Mink, a former three-sport star at Stowe High School, started slowly this season, but got called up to the American Hockey League’s Portland Pirates for a seven-game stretch in early November. When he returned to Virginia, he was a new man. The Richmond Times-Dispatch calls him “Graham Crackerjack,” and, last week, published this report:

Since his return last Thursday, Mink has looked like a different player. Twice in one game he dropped the gloves, doubling his previous fight total. More important, he has three goals in the past two outings, including a pair in Saturday’s 4-3 overtime victory against Atlantic City.

It would appear someone in Portland got in Mink’s ear: Be more aggressive, kid, and the goals will come.

They sent a team message up there: “Be nasty, tough and physical. That’s what I tried to do,” Mink said. “I’m a bigger player, and I need to start throwing my weight around. If anything, the call-up has given me more confidence. I’m more comfortable on the ice.”

Apparently, Mink’s been real comfortable lately. He’s scoring almost a goal a game since returning from Portland, Maine, and getting into punchups almost every night. In fact, the ECHL is currently reviewing last Friday’s ugly “brawl game” against the Reading Royals. According to the score sheet, Mr. Mink was involved in two fights. According to the Times-Dispatch, even the fans got involved. Sounds like a scene from the movie Slapshot. It looks like the big kid from Stowe, Vermont, may have a future in pro hockey after all. Might even make it to the “show” with fists like that. Unfortunately, his future in the Vermont criminal justice system is a bit murkier.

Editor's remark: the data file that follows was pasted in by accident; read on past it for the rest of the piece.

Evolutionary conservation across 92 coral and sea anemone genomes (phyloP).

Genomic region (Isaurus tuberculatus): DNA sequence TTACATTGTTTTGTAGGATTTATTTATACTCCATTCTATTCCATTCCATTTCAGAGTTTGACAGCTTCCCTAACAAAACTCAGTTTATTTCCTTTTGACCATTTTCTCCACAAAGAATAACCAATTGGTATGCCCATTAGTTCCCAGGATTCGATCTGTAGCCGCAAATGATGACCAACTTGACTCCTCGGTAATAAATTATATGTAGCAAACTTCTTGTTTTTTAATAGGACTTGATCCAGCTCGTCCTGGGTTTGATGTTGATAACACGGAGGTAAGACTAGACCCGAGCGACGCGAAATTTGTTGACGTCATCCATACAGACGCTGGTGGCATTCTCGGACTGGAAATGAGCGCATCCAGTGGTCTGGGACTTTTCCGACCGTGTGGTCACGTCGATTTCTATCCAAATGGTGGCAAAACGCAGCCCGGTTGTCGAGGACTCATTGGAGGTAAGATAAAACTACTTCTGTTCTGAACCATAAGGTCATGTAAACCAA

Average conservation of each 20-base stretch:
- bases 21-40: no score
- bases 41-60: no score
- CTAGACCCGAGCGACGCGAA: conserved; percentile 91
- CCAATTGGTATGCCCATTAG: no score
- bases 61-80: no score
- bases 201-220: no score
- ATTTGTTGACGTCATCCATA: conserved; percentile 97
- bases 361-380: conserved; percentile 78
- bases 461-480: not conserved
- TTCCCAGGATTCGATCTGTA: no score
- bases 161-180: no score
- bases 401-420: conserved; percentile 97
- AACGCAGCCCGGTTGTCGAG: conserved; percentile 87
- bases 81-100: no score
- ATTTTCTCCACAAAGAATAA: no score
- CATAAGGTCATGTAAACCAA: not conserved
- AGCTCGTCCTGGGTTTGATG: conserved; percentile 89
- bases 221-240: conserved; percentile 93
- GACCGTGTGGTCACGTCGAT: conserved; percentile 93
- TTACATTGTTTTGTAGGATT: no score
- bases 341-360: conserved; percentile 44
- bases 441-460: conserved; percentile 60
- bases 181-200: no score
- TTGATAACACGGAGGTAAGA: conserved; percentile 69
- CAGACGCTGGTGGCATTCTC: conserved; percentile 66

Defense Attorney Behm says the Mink case has a ways to go. They haven’t completed “discovery” yet, he said. Mr. Behm told Seven Days his client has “a valid self-defense defense that we will pursue.”

Looks like the fight in the courtroom may be the biggest fight of Graham Mink’s career. Stay tuned.

Media Notes No explanation, but WVNY-TV news director Bill Colley has quietly departed Vermont’s ABC affiliate for reasons unknown. We were unable to speak with General Manager Larry Delia Tuesday afternoon. Mr. Delia was “in a meeting.” Larry’s the TV wunderkind who’s attempting to turn ex-Republican gubernatorial candidate Ruth Dwyer into an investigative reporter. Colley could not be reached for comment. His home phone was disconnected.


Media Notes II — Radio newsman extraordinaire Bob Kinzel started “Dateline Montpelier” 21 years ago. The Monday-to-Friday five-minute report was syndicated to as many as a dozen Vermont radio stations. But times change. Now, with giants like Clear Channel gobbling up radio stations by the hundreds, local news has taken a big hit. So this month Mr. Kinzel is closing the door and signing off on “Dateline Montpelier” and joining the Vermont Public Radio news team full-time. Bob will continue to host VPR’s “Switchboard,” as well as a new monthly legislative call-in program on Vermont Public Television.

P.S. Bet you didn’t know Mr. Kinzel is a New York City native and a graduate of Stanford.

Happy Christmas — Ho ho ho! It’s that time of year once again. Next week, we’ll have Inside Track’s “Year in Review” special. And what a year it’s been!

The week after that, Seven Days is taking a vacation, That’ll mean no Wednesday fix for all you Inside Track junkies on January 2. We’ll be back on Wednesday, January 9, with all the latest on House Speaker Walter Freed & Co., the Dean for President Campaign, Anthony Pollina’s big decision and more, as the Vermont Legislature returns to duty under Montpeculiar’s golden dome.

Best wishes to you and yours for a safe, cozy holiday season. Remember, we’re not here for a long time, we’re here for a good time.

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About The Author

Peter Freyne

Peter Freyne

Peter Freyne, 1949-2009, wrote the weekly political column "Inside Track," which originated in the Vanguard Press in the mid 1980s; he brought it to Seven Days in 1995. He retired it shortly before his death in January, 2009. We all miss him.